Data Collection

The play test was conducted with 4 naïve participants. Additionally, there was one knowledgeable participant who was familiar with the games construction. None of these play testers were close to the age of our target audience, however some of them shared similar qualities to them. Each participant had ten minutes to complete five relatively simple levels within the prototype game. Before participants began playing the level they were required to fill out a questionnaire to find out what type of gamers the participants were. Below is a summary of the collective data gained from the Questionnaire:

Questionnaire Results

These players ranged between experienced and beginner. None of the participants played longer than three hours per day, some even played the same length of time as our target audience, that is, half an hour each day. All of the participants played on various platforms, however they all played on computer, except participant 2 who doesn’t’ play video games regularly. None of the participants rated either platform or side-scrollers as very highly enjoyable. Only two of the participants liked the same genre as our target audience.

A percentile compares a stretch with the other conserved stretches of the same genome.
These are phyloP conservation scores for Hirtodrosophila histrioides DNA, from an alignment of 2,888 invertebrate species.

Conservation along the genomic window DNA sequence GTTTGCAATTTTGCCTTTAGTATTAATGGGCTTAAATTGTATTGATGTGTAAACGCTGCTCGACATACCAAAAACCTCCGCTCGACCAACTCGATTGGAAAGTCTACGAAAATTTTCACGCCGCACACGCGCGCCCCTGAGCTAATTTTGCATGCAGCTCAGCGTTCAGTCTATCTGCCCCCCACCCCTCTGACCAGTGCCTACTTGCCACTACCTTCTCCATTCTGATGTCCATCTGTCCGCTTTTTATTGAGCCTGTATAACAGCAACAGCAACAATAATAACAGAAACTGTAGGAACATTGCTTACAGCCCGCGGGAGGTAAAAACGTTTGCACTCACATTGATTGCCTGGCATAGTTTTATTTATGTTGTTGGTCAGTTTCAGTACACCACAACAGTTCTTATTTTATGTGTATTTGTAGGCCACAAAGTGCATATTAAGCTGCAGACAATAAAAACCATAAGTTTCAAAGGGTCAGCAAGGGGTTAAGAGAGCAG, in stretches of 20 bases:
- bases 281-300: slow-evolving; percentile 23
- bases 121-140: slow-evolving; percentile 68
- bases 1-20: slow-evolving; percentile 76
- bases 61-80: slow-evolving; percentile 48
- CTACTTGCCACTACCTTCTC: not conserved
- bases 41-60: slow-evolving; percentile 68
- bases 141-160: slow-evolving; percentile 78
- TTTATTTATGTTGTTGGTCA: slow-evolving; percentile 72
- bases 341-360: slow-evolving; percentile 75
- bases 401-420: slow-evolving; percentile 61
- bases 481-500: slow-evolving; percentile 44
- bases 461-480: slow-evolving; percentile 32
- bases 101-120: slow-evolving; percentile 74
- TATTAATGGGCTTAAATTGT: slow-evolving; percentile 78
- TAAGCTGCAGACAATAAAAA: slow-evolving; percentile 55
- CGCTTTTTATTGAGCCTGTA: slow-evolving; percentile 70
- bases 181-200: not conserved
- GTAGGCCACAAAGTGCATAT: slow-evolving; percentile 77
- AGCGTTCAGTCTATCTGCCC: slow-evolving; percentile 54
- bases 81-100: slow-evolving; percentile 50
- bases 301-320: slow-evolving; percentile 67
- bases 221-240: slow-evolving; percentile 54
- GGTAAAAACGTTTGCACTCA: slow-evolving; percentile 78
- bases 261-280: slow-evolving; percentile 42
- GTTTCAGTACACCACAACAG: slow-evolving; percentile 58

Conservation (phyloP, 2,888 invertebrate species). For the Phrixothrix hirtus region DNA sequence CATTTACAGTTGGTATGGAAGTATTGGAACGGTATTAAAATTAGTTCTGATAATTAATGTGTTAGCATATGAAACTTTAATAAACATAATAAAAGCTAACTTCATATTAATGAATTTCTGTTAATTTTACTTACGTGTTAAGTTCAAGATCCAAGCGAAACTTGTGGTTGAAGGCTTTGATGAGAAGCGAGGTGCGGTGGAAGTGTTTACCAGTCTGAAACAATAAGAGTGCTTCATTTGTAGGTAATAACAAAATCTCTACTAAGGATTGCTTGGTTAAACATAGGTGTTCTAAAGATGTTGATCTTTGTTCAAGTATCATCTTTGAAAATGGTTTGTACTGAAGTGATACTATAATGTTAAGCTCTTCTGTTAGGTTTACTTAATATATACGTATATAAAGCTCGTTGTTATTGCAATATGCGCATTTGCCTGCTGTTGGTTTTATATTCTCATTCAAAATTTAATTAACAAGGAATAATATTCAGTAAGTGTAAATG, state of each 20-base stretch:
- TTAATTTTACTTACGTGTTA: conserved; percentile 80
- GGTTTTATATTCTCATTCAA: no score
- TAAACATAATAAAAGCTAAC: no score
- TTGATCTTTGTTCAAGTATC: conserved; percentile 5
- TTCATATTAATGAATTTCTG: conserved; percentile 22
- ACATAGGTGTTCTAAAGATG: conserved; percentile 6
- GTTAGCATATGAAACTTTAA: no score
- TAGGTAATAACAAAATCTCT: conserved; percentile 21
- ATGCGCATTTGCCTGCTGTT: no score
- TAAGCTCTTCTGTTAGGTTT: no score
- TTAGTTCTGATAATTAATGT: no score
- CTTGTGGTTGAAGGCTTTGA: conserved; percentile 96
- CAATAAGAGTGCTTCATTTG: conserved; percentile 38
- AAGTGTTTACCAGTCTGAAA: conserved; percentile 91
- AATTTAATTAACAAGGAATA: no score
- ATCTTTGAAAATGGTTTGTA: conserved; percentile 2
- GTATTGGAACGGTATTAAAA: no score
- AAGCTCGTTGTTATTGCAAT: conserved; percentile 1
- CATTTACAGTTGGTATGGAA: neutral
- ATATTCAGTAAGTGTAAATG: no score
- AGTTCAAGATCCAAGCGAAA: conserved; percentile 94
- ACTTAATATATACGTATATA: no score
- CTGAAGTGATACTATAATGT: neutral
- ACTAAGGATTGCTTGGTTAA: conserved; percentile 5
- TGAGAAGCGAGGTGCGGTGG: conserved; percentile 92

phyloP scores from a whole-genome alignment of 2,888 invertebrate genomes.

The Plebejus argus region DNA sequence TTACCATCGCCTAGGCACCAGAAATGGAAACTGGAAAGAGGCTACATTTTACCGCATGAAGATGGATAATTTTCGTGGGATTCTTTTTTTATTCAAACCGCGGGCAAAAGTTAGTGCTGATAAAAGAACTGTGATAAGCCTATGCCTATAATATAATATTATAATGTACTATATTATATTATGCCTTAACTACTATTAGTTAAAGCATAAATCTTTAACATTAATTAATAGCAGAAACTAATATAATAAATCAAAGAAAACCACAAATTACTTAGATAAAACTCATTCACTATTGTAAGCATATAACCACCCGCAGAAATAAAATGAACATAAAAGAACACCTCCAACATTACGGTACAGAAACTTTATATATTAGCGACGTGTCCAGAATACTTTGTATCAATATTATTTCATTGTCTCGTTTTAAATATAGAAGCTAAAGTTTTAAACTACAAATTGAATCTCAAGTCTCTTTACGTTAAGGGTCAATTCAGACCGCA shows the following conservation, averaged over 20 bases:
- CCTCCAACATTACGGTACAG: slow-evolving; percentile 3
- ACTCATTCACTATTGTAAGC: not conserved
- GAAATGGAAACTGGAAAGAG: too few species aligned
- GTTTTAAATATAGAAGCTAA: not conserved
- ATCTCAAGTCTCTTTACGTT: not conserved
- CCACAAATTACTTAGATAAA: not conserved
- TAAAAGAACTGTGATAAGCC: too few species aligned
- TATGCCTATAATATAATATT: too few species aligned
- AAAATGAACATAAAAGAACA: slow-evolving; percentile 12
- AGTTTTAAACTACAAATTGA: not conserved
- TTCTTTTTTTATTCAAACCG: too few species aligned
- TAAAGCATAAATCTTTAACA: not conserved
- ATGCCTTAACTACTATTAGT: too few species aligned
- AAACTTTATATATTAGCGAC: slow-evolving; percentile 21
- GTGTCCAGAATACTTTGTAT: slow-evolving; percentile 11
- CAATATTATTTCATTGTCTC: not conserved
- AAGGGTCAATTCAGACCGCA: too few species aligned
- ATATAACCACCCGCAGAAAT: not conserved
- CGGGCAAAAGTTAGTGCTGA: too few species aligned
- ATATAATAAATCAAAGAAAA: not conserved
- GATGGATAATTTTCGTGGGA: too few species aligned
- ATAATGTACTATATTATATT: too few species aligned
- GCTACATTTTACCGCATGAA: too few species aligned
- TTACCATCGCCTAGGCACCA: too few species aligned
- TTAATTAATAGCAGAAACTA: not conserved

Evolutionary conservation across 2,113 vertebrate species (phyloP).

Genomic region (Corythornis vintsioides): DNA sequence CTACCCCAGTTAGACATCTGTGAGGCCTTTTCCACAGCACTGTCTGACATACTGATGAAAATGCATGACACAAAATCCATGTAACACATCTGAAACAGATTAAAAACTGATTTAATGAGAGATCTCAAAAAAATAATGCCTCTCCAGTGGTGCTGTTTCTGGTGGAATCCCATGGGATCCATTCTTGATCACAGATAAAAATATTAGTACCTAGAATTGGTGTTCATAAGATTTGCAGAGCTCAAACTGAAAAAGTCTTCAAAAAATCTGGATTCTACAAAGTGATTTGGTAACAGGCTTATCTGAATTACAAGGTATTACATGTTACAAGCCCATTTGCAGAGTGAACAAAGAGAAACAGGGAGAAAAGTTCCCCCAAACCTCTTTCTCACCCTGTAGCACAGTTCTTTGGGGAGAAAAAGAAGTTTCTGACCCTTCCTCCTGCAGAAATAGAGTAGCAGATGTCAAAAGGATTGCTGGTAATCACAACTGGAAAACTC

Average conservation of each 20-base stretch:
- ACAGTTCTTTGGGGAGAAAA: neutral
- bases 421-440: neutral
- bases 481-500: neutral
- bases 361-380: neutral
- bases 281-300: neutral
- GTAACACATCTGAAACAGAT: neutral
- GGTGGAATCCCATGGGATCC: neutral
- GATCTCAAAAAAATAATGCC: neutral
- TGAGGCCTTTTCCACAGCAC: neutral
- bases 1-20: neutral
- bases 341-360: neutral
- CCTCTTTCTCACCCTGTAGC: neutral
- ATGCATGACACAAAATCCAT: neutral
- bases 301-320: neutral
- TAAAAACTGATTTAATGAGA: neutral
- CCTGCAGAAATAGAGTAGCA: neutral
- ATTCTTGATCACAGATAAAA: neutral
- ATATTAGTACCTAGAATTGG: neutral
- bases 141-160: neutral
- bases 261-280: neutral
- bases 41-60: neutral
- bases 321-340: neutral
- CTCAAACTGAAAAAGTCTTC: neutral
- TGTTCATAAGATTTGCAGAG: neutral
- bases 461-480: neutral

Game Play

While the player was playing the prototype the players screen was recorded with screen capture technology whilst simultaneously their voices were recorded on a mobile device. (See appendix B for video of the play test). After play testing, notes were taken to record the key features discussed during play testing.

Key Findings

After completing the prototype, the participants were required to fill out a Survey that informed us of how they felt about the prototype. Along with the notes we found several key findings that were related back to our session goals we were trying to achieve in the testing.